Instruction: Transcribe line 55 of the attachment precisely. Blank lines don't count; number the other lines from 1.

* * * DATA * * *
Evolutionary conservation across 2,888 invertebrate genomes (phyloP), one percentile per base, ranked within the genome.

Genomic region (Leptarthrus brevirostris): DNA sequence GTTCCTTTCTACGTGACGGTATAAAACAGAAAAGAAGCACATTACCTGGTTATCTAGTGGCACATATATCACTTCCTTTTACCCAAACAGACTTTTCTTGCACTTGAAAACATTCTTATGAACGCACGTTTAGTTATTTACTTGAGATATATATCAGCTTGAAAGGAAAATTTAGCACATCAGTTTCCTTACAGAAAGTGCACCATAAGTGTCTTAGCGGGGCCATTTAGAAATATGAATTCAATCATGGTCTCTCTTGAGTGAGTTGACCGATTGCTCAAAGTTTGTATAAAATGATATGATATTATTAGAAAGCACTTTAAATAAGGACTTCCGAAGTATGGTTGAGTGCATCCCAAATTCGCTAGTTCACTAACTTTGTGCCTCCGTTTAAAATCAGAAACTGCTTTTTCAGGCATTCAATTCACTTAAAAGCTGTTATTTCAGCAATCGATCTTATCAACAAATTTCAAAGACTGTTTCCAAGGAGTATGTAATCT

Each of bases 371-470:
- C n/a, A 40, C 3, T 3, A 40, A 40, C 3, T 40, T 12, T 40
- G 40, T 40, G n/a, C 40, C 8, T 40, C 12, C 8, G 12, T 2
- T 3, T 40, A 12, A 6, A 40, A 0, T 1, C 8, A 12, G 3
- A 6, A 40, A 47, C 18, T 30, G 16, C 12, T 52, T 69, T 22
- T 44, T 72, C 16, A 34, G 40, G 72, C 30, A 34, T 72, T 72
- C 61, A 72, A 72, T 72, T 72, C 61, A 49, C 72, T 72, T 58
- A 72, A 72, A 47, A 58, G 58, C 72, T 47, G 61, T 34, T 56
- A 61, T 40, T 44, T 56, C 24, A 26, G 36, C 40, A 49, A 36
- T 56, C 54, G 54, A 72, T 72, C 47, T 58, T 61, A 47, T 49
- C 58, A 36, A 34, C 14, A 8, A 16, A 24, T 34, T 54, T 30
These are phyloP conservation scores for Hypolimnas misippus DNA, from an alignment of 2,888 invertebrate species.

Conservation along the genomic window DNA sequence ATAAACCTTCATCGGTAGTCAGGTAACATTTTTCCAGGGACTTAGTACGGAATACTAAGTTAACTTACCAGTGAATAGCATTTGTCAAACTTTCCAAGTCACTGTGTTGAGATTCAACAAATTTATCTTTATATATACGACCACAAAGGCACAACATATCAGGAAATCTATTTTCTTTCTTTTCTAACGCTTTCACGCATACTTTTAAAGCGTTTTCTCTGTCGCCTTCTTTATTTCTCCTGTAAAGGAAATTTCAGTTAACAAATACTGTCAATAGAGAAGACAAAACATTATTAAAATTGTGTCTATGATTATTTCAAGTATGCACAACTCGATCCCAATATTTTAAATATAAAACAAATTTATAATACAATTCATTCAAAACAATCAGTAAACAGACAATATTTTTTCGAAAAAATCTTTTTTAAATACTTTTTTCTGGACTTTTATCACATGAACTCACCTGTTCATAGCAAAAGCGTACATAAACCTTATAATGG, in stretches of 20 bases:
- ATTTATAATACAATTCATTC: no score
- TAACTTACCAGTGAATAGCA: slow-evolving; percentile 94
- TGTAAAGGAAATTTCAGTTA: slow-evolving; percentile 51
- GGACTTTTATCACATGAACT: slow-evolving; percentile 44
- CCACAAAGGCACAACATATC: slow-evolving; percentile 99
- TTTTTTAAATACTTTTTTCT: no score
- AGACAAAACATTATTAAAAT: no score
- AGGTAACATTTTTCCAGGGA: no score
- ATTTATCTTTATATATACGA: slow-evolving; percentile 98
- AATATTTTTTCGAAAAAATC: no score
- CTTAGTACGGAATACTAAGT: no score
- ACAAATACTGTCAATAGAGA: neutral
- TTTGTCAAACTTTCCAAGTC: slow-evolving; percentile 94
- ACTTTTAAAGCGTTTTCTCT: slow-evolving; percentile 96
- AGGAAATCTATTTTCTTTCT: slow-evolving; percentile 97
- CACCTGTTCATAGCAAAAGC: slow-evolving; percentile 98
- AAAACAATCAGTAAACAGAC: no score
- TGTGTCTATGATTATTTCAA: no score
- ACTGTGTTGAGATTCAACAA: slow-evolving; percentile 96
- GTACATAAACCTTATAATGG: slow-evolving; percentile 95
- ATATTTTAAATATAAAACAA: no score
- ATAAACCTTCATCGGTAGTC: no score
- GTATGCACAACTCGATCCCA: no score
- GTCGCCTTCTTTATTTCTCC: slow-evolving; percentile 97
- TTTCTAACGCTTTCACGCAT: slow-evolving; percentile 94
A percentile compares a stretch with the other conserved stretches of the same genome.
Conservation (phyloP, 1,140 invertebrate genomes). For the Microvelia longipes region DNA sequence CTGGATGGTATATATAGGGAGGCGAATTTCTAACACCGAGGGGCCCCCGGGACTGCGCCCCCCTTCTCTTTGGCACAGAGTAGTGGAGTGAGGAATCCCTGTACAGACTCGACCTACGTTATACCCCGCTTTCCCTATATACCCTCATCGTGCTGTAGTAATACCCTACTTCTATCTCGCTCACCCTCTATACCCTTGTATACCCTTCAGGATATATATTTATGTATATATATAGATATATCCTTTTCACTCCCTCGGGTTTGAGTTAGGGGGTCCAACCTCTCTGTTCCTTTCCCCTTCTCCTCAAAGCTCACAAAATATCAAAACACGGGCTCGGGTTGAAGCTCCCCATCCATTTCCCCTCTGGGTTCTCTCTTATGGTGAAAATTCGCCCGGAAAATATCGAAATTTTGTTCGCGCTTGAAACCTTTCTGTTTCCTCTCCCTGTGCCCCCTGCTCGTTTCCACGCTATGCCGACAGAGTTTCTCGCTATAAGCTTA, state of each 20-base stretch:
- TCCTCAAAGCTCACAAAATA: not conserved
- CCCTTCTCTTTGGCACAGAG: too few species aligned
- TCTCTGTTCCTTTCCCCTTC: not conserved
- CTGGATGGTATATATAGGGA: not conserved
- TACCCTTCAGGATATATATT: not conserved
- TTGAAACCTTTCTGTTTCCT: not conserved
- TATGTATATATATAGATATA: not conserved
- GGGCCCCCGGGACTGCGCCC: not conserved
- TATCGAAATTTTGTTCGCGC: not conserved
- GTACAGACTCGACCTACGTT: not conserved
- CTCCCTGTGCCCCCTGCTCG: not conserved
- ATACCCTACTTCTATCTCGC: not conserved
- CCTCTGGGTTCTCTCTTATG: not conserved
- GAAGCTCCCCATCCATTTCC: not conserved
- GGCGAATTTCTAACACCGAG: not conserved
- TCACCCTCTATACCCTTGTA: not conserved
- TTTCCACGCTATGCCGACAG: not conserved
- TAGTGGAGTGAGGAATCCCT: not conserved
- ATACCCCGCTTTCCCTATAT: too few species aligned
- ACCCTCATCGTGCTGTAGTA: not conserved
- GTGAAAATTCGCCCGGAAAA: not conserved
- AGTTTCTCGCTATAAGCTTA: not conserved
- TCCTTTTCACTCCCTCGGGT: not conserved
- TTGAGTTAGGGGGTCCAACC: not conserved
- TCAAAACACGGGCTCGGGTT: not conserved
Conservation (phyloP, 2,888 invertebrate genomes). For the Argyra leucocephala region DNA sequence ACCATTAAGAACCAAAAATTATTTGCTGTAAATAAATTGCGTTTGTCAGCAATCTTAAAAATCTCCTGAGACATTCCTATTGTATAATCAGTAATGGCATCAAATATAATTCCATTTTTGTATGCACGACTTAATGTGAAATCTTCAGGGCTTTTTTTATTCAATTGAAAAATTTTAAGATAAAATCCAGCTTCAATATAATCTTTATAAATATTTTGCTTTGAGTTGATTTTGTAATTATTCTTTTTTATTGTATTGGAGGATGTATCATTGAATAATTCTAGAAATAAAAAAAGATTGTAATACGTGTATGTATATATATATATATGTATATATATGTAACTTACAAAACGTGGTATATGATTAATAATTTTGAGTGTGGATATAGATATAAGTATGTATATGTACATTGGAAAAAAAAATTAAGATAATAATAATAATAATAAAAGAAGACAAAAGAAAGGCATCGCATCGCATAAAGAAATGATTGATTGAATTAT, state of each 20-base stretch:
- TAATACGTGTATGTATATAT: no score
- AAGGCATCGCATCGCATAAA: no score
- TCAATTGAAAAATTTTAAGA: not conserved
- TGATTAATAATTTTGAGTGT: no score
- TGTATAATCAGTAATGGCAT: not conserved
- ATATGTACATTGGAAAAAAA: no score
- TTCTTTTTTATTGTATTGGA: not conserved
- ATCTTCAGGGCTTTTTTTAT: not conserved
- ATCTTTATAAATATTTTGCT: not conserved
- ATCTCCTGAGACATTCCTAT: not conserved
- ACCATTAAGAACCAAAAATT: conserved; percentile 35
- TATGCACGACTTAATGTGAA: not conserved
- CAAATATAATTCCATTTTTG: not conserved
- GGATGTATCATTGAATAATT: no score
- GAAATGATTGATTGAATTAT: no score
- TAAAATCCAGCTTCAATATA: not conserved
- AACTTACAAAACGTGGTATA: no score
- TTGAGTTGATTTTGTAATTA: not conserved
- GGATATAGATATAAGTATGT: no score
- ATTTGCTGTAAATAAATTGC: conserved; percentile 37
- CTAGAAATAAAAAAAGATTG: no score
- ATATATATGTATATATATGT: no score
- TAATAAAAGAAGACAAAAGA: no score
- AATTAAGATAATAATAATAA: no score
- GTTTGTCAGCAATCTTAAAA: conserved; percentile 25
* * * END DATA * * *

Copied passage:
- CCTCTGGGTTCTCTCTTATG: not conserved